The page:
Houseplants: ‘Easiest’ way to check if your plant needs repotting – and how to do so

Houseplants that are 'impossible to kill'

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Spring is the season when houseplants enter their active growth season, meaning they need a little more care during the summer, including watering and feeding. They may also need repotting to give them additional room to grow, and also provide a refresh of soil.

Baby Bio® experts told Express.co.uk: “Most plants benefit from repotting once every other year, as upsizing a plant’s pot allows more room for growth, better air circulation to the root system, and prevents roots from being waterlogged or bound.

“There are several ways to tell if your plant needs repotting.

“One of the easiest ways is to check to see if the roots are growing out of the drainage hole in its pot.”

If they are, it indicates that the plant may be root bound and needs more space to grow.

The experts added: “You can also gently ease the plant from its pot to see if the root system is tight and tangled around the root ball itself.

“Other signs it’s time to upsize your plant’s pot is that the plant is being pushed out of its pot by the roots.”

If you are watering it more often, that is also another sign the houseplant needs to be moved to a new home.

Repotting isn’t as complicated as it may seem, and it can benefit the plant massively.

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Baby Bio® experts continued: “To repot, begin by adding a couple of inches of well-draining compost, which promotes aeration to the roots and allows good drainage to a pot approximately one to two inches wider in circumference than its existing home.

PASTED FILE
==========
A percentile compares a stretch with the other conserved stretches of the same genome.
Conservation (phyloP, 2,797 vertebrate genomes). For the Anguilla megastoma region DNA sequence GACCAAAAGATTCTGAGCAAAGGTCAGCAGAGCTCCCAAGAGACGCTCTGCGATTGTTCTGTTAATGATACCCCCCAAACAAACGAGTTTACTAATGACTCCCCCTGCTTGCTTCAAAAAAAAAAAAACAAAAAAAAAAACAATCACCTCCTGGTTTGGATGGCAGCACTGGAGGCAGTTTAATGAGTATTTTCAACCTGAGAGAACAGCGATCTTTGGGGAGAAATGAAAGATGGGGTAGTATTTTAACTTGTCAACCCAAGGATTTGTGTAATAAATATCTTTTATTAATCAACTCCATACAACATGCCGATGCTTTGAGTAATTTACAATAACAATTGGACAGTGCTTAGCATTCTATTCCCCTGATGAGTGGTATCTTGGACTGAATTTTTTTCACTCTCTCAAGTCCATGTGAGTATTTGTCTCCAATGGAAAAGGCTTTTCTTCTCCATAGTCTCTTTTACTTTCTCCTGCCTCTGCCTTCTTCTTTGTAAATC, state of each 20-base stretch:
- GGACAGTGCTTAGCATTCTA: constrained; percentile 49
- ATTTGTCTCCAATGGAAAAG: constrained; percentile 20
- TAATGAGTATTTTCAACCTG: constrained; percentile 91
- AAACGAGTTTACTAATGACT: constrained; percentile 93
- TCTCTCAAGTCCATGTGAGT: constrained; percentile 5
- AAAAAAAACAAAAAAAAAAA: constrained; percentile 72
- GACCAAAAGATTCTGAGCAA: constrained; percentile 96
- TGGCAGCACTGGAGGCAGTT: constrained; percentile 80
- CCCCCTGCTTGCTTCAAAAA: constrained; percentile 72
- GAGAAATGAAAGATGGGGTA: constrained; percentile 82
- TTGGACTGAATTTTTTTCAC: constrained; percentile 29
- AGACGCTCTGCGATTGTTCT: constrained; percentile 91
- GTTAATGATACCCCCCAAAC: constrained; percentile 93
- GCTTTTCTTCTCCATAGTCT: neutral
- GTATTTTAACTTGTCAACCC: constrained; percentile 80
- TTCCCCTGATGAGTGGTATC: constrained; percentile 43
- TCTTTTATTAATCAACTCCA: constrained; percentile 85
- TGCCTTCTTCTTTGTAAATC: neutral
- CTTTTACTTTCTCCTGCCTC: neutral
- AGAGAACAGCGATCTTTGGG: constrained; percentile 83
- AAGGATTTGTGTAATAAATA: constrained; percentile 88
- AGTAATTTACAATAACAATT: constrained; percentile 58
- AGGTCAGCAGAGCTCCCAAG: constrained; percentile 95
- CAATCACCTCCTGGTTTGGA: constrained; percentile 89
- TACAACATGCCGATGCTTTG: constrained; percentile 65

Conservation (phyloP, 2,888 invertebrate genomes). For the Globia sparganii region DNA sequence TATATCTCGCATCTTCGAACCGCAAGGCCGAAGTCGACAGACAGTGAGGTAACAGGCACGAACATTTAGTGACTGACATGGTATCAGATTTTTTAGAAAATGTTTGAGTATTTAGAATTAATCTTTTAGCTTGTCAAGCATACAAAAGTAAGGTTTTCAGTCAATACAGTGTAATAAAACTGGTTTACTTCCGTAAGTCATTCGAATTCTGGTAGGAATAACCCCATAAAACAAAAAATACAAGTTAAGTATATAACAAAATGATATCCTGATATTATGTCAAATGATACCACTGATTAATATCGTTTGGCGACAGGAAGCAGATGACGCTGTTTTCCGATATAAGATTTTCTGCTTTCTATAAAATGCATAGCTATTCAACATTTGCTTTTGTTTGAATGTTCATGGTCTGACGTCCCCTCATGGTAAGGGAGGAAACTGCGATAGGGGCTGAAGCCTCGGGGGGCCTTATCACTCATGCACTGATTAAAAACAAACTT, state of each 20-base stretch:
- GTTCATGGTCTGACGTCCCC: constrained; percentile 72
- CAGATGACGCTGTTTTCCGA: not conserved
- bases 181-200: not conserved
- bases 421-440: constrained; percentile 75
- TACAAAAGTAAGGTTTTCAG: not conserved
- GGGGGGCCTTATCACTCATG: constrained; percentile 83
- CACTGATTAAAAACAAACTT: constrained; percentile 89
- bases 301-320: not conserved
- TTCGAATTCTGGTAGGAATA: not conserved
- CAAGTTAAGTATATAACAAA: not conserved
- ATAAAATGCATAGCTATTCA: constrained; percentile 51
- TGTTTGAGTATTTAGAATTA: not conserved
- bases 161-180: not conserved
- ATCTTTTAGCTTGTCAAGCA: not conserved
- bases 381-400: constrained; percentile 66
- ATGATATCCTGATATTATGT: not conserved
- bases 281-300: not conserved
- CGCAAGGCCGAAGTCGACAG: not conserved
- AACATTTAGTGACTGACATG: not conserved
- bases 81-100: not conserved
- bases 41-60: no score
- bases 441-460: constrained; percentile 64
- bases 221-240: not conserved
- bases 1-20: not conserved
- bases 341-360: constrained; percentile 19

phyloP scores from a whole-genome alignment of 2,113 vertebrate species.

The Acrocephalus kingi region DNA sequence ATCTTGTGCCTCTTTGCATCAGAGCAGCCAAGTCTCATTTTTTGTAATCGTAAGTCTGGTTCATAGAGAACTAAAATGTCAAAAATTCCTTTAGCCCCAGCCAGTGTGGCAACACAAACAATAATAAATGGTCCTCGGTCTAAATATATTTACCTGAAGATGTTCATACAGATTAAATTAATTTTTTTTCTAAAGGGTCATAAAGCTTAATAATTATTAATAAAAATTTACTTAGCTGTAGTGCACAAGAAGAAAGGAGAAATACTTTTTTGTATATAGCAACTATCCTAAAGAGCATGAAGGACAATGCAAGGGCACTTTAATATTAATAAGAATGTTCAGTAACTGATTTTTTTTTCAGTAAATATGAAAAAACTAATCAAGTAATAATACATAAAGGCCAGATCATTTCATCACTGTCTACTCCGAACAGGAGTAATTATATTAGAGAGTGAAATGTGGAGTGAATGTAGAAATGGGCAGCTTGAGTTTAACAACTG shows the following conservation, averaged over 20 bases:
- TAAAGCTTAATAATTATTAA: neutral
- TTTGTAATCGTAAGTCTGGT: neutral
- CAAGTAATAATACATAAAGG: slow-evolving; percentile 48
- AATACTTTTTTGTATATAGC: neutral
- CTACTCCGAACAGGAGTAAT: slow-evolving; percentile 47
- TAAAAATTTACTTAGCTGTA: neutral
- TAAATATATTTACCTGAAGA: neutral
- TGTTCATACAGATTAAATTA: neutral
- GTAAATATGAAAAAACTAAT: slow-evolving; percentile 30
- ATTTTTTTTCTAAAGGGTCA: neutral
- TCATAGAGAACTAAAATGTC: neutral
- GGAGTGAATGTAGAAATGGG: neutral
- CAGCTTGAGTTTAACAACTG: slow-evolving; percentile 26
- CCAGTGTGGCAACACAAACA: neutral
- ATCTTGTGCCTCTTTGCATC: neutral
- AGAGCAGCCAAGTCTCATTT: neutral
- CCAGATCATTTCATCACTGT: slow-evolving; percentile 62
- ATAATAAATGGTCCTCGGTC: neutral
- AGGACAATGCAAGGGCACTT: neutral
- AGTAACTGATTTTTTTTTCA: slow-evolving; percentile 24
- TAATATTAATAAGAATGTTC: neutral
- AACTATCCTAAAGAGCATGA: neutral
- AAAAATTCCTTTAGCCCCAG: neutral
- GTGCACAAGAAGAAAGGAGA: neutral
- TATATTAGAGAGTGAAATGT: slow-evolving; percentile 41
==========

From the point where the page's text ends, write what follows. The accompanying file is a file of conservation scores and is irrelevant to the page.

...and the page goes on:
“Next, remove your plant from its current pot by tipping the container to the side and gently teasing the plant and its roots free.

“Once you have successfully removed it from the pot, lay it on a clean surface and remove any compost mix gathered around the root ball.

“Using a clean, sharp pair of scissors or pruner, cut off any dead roots that aren’t firm and plump.

“If you find the roots are soft and brown, your plant may be showing early signs of root rot, a result of being left to sit in waterlogged compost.”

To save the plant, trim off any dead or drying roots back to where the root comes firm.

It is recommended to use sterilised scissors when doing so.

Baby Bio® added: “Add a little of the potting mix to the bottom of the new container, then place the plant in the pot so that it sits comfortably level with the top of the container and fill the gaps around the side with more potting mix.

“Consider using a clear plastic pot so that you can monitor root health easily.”

Spring is also a great time to consider watering plants more often.

The experts said: “As the weather begins to warm up and plants enter active growth season, most will require increased watering, so it’s time to increase watering schedule.

“Remember to always test the soil first.”

Testing the soil before watering can help to prevent both under and over watering.

To do this, houseplants owners can dip their finger into the soil to see if it is moist or dry.

The experts added: “Or use a pencil and dip it into the top two inches of the soil.

“If it is still moist, there is no need to water. If the soil is dry beyond the top layer, aerate the soil to allow for an even distribution of water, again using your finger or something like pencil.

“To ensure you’re not giving your houseplants water from the bottom if your pot has drainage holes.”

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